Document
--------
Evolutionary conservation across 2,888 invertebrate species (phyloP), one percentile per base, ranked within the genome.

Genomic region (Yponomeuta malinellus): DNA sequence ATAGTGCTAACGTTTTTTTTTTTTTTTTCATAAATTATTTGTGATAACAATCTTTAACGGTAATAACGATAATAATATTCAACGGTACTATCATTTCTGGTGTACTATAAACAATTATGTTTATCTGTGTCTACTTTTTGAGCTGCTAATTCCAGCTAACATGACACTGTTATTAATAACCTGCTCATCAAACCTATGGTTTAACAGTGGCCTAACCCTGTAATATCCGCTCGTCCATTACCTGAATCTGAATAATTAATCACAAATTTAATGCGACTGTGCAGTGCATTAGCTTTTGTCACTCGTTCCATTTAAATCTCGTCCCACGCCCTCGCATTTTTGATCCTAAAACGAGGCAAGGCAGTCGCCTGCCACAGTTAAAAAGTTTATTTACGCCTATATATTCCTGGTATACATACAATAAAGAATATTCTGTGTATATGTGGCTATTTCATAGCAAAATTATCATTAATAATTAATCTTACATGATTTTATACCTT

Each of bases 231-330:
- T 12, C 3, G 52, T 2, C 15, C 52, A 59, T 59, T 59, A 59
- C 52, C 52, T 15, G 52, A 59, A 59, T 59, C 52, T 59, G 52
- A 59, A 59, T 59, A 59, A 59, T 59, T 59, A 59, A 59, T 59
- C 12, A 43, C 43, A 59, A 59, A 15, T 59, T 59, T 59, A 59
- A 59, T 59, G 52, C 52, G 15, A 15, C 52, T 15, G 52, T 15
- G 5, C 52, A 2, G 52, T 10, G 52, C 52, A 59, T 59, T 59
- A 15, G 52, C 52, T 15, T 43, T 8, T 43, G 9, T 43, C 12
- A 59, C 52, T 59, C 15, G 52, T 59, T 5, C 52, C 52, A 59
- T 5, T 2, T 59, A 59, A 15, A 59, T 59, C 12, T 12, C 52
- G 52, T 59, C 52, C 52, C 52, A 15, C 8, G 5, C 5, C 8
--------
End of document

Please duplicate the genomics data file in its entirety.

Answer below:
Evolutionary conservation across 2,888 invertebrate species (phyloP), one percentile per base, ranked within the genome.

Genomic region (Yponomeuta malinellus): DNA sequence ATAGTGCTAACGTTTTTTTTTTTTTTTTCATAAATTATTTGTGATAACAATCTTTAACGGTAATAACGATAATAATATTCAACGGTACTATCATTTCTGGTGTACTATAAACAATTATGTTTATCTGTGTCTACTTTTTGAGCTGCTAATTCCAGCTAACATGACACTGTTATTAATAACCTGCTCATCAAACCTATGGTTTAACAGTGGCCTAACCCTGTAATATCCGCTCGTCCATTACCTGAATCTGAATAATTAATCACAAATTTAATGCGACTGTGCAGTGCATTAGCTTTTGTCACTCGTTCCATTTAAATCTCGTCCCACGCCCTCGCATTTTTGATCCTAAAACGAGGCAAGGCAGTCGCCTGCCACAGTTAAAAAGTTTATTTACGCCTATATATTCCTGGTATACATACAATAAAGAATATTCTGTGTATATGTGGCTATTTCATAGCAAAATTATCATTAATAATTAATCTTACATGATTTTATACCTT

Each of bases 231-330:
- T 12, C 3, G 52, T 2, C 15, C 52, A 59, T 59, T 59, A 59
- C 52, C 52, T 15, G 52, A 59, A 59, T 59, C 52, T 59, G 52
- A 59, A 59, T 59, A 59, A 59, T 59, T 59, A 59, A 59, T 59
- C 12, A 43, C 43, A 59, A 59, A 15, T 59, T 59, T 59, A 59
- A 59, T 59, G 52, C 52, G 15, A 15, C 52, T 15, G 52, T 15
- G 5, C 52, A 2, G 52, T 10, G 52, C 52, A 59, T 59, T 59
- A 15, G 52, C 52, T 15, T 43, T 8, T 43, G 9, T 43, C 12
- A 59, C 52, T 59, C 15, G 52, T 59, T 5, C 52, C 52, A 59
- T 5, T 2, T 59, A 59, A 15, A 59, T 59, C 12, T 12, C 52
- G 52, T 59, C 52, C 52, C 52, A 15, C 8, G 5, C 5, C 8